An international team of researchers from King’s College London and the Sapienza University of Rome has published a finding which suggests that high cannabis use is linked to damage occurring to the two parts of the brain hemisphere which communicates with each other.
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The excessive smoking of skunk-like cannabis is associated with damage to parts of the brain responsible for communication. Although scientists are already aware that long-term smoking of cannabis raises the risks of psychosis, and smoking increases negative changes in brain functions and structure; but then, this is the first time that scientists would analyze the impacts of cannabis on the structure of the brain.
In a study published in the journal Psychological Medicine, the researchers disclosed that the level of tetrahydrocannabinol (THC) in recent cannabis is more potent than it used to be a decade ago.
Dr. Paola Dazzan, Reader in Neurobiology of Psychosis from the Institute of Psychiatry, Psychology and Neuroscience (IoPPN) at King's College London, and senior researcher on the study noted that:
“We found that frequent use of high potency cannabis significantly affects the structure of white matter fibers in the brain, whether you have psychosis or not. This reflects a sliding scale where the more cannabis you smoke and the higher the potency, the worse the damage will be.”
Conducting tests on 56 patients with psychosis at the South London and Maudsley NHS Foundation Trust (SLaM) and on 43 others who were not suffering from any psychosis, the researchers employed magnetic resonance imaging (MRI) and diffusion tensor imaging (DTI) technique to assess the white matter in the brains of the patients.
The white matter of the brain is also known as the corpus callosum, and facilitates communication between the right and left hemispheres of the brain. The white matter is made up of nerve cells which connect all parts of the brain together. Meanwhile, there are lots of cannabinoid receptors in the white matter, and the THC chemical in cannabis smoking interacts with these receptors.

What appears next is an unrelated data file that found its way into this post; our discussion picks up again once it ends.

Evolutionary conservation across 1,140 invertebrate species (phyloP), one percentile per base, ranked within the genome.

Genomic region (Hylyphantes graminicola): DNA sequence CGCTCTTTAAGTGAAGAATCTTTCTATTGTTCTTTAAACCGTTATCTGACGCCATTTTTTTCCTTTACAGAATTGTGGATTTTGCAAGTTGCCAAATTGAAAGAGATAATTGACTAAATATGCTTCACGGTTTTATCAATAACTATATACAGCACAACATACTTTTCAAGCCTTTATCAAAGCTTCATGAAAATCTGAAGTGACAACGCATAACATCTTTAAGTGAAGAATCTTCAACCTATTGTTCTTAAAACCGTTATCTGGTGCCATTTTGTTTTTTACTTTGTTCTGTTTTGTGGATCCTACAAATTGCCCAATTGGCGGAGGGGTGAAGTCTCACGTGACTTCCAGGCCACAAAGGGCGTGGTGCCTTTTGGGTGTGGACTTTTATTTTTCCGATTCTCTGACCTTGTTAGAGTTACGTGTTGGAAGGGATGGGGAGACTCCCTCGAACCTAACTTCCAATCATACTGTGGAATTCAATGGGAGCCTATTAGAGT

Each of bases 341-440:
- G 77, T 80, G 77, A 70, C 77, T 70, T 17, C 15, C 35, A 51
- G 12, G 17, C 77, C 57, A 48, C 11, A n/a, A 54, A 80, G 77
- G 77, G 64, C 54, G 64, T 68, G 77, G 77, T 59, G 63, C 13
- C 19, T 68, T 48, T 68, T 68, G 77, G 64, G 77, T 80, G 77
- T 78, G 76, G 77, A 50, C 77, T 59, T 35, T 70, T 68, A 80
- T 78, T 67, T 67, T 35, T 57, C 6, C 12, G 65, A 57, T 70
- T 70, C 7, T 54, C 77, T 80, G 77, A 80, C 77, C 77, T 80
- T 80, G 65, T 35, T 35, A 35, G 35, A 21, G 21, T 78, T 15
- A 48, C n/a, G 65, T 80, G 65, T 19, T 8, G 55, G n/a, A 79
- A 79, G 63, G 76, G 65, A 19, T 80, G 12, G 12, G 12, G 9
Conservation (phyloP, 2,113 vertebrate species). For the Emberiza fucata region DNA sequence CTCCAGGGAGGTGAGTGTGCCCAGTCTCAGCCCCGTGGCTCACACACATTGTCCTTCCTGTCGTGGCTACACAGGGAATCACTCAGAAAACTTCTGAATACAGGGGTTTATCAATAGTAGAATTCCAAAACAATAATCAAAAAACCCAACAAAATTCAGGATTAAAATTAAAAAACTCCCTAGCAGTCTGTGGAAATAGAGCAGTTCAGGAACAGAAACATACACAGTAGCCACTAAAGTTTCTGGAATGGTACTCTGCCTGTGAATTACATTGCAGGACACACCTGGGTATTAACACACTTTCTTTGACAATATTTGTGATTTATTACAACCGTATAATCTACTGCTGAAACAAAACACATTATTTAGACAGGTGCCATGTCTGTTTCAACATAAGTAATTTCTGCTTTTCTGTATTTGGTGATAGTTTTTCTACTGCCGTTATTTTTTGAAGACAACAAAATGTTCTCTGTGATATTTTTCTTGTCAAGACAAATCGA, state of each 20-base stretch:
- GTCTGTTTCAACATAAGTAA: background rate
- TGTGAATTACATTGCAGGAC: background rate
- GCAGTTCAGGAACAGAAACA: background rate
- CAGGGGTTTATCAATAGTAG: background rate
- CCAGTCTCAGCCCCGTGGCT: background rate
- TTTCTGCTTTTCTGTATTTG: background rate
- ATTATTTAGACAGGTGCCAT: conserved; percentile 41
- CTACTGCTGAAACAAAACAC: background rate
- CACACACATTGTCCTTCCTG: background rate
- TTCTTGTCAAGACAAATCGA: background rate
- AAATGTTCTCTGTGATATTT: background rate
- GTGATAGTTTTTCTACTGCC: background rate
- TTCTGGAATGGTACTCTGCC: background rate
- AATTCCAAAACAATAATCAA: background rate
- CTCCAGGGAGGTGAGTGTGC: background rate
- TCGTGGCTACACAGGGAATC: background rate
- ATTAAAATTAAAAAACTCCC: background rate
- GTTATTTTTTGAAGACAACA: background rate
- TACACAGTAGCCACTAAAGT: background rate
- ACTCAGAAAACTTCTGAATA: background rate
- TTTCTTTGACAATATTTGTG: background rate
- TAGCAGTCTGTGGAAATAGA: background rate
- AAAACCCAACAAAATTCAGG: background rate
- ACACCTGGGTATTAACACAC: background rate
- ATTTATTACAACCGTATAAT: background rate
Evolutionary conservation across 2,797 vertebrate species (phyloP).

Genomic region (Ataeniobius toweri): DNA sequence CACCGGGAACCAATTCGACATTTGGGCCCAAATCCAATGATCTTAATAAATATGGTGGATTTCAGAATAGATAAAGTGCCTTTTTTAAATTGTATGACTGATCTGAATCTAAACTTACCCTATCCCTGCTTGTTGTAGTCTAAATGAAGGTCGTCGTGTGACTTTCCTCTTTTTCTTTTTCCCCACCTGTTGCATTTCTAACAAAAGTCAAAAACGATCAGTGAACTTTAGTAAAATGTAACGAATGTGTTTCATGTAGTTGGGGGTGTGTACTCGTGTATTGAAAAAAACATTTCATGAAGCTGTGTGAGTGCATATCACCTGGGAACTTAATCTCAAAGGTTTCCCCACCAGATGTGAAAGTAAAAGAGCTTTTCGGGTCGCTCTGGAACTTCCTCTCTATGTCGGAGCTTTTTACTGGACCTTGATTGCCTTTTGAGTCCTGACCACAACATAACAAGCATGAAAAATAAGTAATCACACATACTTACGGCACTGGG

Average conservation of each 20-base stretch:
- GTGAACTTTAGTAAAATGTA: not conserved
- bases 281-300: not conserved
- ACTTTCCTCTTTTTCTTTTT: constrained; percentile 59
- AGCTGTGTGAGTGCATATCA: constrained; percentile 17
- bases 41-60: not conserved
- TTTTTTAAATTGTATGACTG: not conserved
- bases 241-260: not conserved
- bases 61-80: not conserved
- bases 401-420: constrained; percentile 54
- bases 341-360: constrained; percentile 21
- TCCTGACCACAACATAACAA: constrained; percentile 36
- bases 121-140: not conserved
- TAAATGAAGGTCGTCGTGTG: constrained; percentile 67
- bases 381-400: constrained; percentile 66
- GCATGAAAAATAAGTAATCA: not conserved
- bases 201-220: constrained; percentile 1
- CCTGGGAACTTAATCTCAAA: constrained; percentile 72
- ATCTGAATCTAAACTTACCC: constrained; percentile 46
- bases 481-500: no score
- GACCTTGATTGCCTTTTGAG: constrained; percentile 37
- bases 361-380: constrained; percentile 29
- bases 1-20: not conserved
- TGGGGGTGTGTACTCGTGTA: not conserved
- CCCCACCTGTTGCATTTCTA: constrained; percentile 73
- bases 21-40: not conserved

“This white matter damage was significantly greater among heavy users of high potency cannabis than in occasional or low potency users, and was also independent of the presence of a psychotic disorder,” Dr. Tiago Reis Marques, a senior research fellow from the IoPPN at King's College London.
“There is an urgent need to educate health professionals, the public and policymakers about the risks involved with cannabis use,” explained Dr. Dazzan. “As we have suggested previously, when assessing cannabis use it is extremely important to gather information on how often and what type of cannabis is being used.
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These details can help quantify the risk of mental health problems and increase awareness on the type of damage these substances can do to the brain.”
NIHR Biomedical Research Center at South London, Maudsley (SLaM) NHS Foundation Trust, as well as the King's College London funded the study.